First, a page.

The Almeida Theatre has announced its spring 2012 season, which will feature new productions of Lorca’s The House of Bernarda Alba and Filippo’s Filumena (starring Samantha Spiro), as well as the world premiere of Matthew Dunster’s Children’s Children and, as previously announced, King Lear starring Jonathan Pryce.

The new season kicks off, from 26 January to 10 March 2012 (previews from 19 January), with Bijan Sheibani’s new production of Federico Garcia Lorca’s The House of Bernarda Alba.

Starring Iranian stage and screen actor Shohreh Aghdashloo in the title role, the production will reset the action in Iran where, following her husband’s funeral, powerful matriarch Bernarda Alba decrees to her five daughters that the household will enter a period of eight years mourning.

Bijan Sheibani is an associate director at the National Theatre where he has recently helmed Arnold Wesker’s The Kitchen as well as Greenland and Our Class.

Spiro leads Filumena

It’s followed, from 22 March to 12 May 2012 (previews from 15 March) by artistic director Michael Attenborough’s revival of Edwardo De Filippo’s Filumena, using a new version by Tanya Ronder and starring Olivier Award-winner Samantha Spiro in the title role.

In the balmy heat of late ‘40s Naples, Filumena Marturano lies on her deathbed waiting to marry Domenico Soriano, the man who has kept her as his mistress for twenty-five years. But no sooner has the priest completed the ceremony, than Filumena makes a miraculous recovery. As he reels in shock, Domenico discovers that this brilliant, iron-willed woman has a few more surprises for him.

Samantha Sprio has most recently been seen on stage at the Royal Court in Arnold Wesker’s Chicken Soup with Barley, where she was also seen in The Family Play. Her previous theatre credits include Hello Dolly, Much Ado About Nothing, As You Like It, Lady Be Good, Macbeth and The Boys from Syracuse (all for Regent’s Park Open Air Theatre), Twelfth Night (Donmar Warehouse at Wyndham’s Theatre) and Funny Girl for Chichester Festival Theatre.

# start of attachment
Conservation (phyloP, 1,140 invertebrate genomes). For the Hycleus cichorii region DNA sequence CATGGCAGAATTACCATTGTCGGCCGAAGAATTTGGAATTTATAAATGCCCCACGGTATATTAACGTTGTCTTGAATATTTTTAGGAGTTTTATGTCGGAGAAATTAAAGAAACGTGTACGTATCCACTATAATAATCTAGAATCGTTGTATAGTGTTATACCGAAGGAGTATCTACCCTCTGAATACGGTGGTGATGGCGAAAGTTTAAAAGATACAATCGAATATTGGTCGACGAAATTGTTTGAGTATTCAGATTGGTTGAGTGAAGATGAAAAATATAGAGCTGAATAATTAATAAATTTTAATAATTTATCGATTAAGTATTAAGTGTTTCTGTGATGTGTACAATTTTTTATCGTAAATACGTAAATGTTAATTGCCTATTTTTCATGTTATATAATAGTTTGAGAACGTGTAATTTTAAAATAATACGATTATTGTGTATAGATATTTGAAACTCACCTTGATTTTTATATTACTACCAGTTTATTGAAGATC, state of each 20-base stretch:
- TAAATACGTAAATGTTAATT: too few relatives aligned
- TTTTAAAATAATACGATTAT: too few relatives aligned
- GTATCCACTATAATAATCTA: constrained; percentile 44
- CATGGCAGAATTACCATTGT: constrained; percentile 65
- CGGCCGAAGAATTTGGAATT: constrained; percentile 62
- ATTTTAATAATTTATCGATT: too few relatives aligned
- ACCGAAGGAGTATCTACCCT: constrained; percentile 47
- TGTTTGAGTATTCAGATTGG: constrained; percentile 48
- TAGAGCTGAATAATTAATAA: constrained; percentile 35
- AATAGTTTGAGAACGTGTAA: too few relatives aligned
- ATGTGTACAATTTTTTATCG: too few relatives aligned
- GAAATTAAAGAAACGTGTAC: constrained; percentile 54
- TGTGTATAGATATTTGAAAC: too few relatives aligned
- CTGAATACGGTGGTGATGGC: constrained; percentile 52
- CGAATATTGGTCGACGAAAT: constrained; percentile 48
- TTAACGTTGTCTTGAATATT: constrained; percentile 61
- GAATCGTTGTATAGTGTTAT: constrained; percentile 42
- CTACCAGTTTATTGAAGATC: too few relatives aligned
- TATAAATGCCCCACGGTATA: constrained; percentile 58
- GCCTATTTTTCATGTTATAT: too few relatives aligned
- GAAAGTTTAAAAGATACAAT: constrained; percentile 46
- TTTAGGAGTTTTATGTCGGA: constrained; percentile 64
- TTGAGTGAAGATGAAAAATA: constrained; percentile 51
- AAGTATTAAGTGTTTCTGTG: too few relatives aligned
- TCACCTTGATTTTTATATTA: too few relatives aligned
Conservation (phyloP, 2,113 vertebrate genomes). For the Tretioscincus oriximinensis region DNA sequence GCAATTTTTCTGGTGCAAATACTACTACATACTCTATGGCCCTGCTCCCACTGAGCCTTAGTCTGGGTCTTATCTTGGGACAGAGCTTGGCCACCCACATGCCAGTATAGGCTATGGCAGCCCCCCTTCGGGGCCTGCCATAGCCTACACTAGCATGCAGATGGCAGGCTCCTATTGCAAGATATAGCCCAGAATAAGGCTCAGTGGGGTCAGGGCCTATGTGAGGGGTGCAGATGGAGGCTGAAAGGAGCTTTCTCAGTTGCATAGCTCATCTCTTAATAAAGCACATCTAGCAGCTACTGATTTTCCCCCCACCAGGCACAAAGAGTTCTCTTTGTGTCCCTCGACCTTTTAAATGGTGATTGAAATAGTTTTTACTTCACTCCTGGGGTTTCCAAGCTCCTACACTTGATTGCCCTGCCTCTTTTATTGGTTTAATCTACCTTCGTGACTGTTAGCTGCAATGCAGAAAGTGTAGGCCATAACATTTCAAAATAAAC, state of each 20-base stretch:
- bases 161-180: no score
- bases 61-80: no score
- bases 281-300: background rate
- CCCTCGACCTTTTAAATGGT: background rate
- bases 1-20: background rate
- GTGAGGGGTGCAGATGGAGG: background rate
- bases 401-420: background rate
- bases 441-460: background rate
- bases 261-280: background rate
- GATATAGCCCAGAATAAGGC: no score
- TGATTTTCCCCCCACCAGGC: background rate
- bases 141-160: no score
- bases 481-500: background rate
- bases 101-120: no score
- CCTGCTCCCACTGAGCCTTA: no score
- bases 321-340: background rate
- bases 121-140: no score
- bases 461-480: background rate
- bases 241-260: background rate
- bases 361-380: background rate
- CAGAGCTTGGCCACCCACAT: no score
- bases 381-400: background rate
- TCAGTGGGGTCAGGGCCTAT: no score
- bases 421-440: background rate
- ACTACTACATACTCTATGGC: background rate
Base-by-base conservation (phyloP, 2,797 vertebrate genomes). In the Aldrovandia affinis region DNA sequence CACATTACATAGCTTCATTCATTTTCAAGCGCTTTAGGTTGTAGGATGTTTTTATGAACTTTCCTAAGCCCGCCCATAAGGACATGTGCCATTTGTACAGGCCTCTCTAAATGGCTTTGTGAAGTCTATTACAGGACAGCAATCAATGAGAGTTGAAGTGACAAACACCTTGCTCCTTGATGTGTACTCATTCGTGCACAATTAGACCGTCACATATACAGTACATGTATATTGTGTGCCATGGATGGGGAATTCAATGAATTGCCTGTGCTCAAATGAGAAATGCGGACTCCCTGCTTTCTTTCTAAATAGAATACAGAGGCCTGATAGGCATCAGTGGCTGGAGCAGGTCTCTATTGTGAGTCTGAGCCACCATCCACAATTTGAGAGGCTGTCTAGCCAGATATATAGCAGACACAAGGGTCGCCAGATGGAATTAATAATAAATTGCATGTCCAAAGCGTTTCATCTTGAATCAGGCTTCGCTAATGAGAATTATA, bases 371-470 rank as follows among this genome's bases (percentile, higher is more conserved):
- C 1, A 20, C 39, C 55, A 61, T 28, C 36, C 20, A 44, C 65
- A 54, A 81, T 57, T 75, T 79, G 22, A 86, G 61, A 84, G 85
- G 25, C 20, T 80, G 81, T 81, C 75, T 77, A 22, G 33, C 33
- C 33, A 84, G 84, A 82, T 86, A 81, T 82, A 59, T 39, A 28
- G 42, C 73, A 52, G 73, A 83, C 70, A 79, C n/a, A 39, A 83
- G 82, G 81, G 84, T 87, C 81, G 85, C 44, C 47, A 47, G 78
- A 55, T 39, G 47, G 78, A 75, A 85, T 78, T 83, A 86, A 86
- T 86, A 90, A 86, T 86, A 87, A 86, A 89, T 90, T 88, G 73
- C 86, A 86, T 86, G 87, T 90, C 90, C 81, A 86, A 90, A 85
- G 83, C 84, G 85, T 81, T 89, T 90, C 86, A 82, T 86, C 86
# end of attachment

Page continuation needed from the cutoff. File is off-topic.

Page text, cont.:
Herrin helms Dunster’s Children

Royal Court associate director Jeremy Herrin will direct the world premiere of Matthew Dunster’s Children’s Children, which runs from 24 May to 30 June 2012 (previews from 17 May).

The play centres on Michael and Gordon, who have been best friends since acting college. Now, 20 years later, Michael is Mr Saturday Night TV but failing actor Gordon is struggling with enormous debts. So when Gordon asks Michael to lend him a large sum of money it sets in motion a series of events that reveal irreparable cracks in the characters’ relationships.

Dunster’s writing credits include a new adaptation of Saturday Night Sunday Morning, which opens at the Royal Exchange Theatre in February 2012. Previously his adaptation of Hans Christian Anderson’s The Most Incredible Thing was produced at Sadler’s Wells and his play You Can See The Hills received its world premiere at the Royal Exchange Theatre before a transfer to the Young Vic.

Pryce tackles Lear

The season closes with Michael Attenborough’s production of King Lear, starring Jonathan Pryce in the title role and running as part of the Royal Shakespeare Company’s World Shakespeare Festival.

Running from 11 September to 3 November 2012 (previews from 31 August), it marks a return to the Almeida for Pryce, who previously starred in Edward Albee’s The Goat or, Who is Sylvia? in 2004, which subsequently transferred to the West End.

Pryce’s myriad other stage credits include The Caretaker for Liverpool Everyman and the Trafalgar Studios, Glengarry Glen Ross at the Apollo, A Reckoning for Soho Theatre and My Fair Lady at the National Theatre and the Theatre Royal Drury Lane as well as Oliver! at the London Palladium, Miss Saigon at the Theatre Royal Drury Lane, Uncle Vanya and The Seagull in the West End, Hamlet for the Royal Court, Measure for Measure at the RSC and Comedians at the Old Vic.

King Lear is part of the World Shakespeare Festival for London 2012, which will showcase the “best of the UK and international creative talents, exploring the contemporary relevance of Shakespeare”.